Sea Birds in Grenada

Duhkxyland – Jan-2021

We visited Duhkxyland for the first time since 2019, when this destination served as Duhkxy’s imaginary personal beach. As dogs often do, he perked up as we approached and gleefully swam ashore to re-acquaint himself. While visiting, I caught a glimpse of bright red and immediately recognized a pair of the distinctive American Oystercatchers.

We first became acquainted with this interesting seabird while traveling down the Inter-Coastal Waterway (ICW) on the east coast of the United States on our way to the Bahamas. We have since seen them on several locations in Grenada. On the ICW we saw small groups, but in Grenada, we have only observed solitary pairs.

Their massive beaks are known to be powerful enough to open large molluscs such as clams and oysters.

Our observations of this beautiful bird led to the answer for a question we had been pondering for some time. What was eating chitons and leaving large numbers of their carcasses around the saltwater ponds on Sandy Island?

Chiton adhere to rocks in tidal zones with amazing tenacity

Their protective shell is composed of eight articulated sections that facilitates their movement and their ability to curl up like an armadillo when under threat.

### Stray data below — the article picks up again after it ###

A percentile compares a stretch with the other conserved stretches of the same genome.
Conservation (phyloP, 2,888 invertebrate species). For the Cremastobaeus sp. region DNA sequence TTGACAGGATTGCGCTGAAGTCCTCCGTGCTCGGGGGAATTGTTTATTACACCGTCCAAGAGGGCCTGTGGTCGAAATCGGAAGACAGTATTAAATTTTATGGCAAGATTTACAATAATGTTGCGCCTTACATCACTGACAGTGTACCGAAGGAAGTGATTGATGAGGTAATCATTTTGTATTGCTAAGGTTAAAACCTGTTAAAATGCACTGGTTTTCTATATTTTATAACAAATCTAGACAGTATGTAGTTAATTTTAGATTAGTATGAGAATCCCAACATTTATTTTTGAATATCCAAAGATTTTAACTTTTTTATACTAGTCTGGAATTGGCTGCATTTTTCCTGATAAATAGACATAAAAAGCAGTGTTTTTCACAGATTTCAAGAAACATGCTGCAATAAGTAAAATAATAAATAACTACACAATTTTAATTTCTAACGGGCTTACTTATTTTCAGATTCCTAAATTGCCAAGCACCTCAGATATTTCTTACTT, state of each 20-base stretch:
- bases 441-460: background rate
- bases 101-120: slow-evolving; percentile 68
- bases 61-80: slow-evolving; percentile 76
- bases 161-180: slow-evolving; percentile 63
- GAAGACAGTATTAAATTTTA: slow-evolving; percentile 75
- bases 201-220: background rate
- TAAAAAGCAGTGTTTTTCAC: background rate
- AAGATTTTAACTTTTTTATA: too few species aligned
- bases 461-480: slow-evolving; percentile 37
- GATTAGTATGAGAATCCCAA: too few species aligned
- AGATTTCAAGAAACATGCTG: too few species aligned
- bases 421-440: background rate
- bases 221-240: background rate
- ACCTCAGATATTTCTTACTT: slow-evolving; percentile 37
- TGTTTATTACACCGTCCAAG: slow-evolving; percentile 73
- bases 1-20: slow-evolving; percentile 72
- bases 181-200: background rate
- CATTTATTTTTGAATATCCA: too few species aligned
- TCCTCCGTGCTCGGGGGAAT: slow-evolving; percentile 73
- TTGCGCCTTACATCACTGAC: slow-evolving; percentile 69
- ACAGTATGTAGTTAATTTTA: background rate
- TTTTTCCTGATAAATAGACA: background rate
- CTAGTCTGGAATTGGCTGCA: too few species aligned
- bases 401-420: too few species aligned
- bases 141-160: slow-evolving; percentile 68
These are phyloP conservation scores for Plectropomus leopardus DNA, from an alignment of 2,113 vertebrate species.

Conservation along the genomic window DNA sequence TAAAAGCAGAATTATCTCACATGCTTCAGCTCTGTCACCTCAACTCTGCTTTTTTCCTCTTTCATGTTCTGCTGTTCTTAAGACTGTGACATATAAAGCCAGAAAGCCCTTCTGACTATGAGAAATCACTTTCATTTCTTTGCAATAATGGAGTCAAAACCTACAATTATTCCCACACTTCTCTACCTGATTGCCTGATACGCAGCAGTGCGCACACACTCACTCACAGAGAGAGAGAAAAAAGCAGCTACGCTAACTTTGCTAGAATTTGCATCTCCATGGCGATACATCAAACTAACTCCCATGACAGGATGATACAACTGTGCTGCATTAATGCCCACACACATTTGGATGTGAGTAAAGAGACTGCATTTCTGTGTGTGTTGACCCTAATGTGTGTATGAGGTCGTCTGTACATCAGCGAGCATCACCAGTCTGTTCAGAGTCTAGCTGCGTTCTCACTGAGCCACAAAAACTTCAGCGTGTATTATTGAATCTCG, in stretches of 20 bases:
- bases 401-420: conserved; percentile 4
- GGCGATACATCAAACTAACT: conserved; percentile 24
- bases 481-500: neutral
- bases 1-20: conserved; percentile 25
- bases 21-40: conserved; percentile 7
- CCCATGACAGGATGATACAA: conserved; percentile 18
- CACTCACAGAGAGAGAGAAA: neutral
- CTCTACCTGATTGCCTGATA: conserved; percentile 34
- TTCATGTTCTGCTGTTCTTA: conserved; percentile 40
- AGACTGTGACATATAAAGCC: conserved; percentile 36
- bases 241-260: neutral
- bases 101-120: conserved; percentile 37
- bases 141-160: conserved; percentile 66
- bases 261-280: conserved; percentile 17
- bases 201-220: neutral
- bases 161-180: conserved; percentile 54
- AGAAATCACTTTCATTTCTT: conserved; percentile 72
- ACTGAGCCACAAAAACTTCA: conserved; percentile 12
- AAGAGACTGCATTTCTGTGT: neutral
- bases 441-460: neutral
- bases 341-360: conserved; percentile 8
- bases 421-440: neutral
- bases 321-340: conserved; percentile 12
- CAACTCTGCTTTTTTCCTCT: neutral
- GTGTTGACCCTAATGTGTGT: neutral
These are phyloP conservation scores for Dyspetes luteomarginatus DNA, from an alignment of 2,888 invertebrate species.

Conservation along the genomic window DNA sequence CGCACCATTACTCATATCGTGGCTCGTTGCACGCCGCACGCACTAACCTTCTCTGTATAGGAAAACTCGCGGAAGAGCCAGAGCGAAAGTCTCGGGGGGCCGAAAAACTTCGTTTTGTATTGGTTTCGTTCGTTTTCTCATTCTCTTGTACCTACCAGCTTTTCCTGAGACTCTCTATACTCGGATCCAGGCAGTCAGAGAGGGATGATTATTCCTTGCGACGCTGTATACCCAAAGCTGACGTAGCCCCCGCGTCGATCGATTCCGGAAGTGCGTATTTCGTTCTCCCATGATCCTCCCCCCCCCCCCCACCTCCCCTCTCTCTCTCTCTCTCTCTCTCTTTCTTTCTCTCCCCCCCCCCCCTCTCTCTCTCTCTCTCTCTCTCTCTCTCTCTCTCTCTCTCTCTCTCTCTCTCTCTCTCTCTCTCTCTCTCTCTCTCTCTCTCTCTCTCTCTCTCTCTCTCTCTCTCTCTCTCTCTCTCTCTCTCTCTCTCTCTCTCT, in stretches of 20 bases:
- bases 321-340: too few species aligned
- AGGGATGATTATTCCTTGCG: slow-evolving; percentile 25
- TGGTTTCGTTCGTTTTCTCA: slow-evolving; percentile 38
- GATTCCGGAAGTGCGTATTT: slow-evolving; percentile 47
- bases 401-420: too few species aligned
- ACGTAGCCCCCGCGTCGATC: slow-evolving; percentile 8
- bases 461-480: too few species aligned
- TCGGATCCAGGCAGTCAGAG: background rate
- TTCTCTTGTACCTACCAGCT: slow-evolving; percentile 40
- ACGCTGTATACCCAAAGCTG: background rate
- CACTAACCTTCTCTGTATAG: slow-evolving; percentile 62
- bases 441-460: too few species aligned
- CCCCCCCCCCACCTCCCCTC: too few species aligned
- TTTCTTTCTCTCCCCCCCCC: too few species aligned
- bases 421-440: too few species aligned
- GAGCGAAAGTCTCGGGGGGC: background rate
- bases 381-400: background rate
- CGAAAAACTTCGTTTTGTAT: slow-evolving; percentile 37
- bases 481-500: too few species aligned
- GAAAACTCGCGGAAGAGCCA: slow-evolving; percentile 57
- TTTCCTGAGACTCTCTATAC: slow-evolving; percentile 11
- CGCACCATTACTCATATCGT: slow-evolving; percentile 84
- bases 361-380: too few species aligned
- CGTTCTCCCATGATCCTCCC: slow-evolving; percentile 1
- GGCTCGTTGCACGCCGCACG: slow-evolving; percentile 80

Chiton carcasses
American oystercatcher caught “red-handed” with a chiton in its beak. The chiton has curled up in an effort to protect its vulnerable soft underside.

As noted previously the seabirds we are observing now (January) are quite different from those that entertained us during March though May last year. As of today, (January 25, 2021), the laughing gulls have not yet appeared and the numbers of terns and boobies are quite low. There are many more pelicans, however, and we have seen several shorebirds we did not see during our visit last year.

Pelican
Wilson’s Plover
Sanderling (Sandpiper)
Yellow-crowned night heron (this photo taken near runoff ditches in Grenada)

The rainy season is coming to an end with rarely more than a few short sprinkles a day. Air temperature has been a bit on the cooler side – may even drop below 80 degrees on occasion. We are enjoying the dryer, cooler weather, and the constant breeze – It was a hot, still, and humid summer.

On January 23rd, 8 new cases of Covid 19 were identified, bringing the total to 147, sadly, with one fatality. There have been no infections found, to date, on Carriacou, the Grenadian island that includes Sandy Island. Thorough contact tracing and quarantines have kept the spread to a minimum and few restrictions other than the requirements of wearing a mask before entering a store and a 10:00pm curfew are in effect.

We love the texts and photos we get from family members and friends – keep them coming. We will be home this spring.

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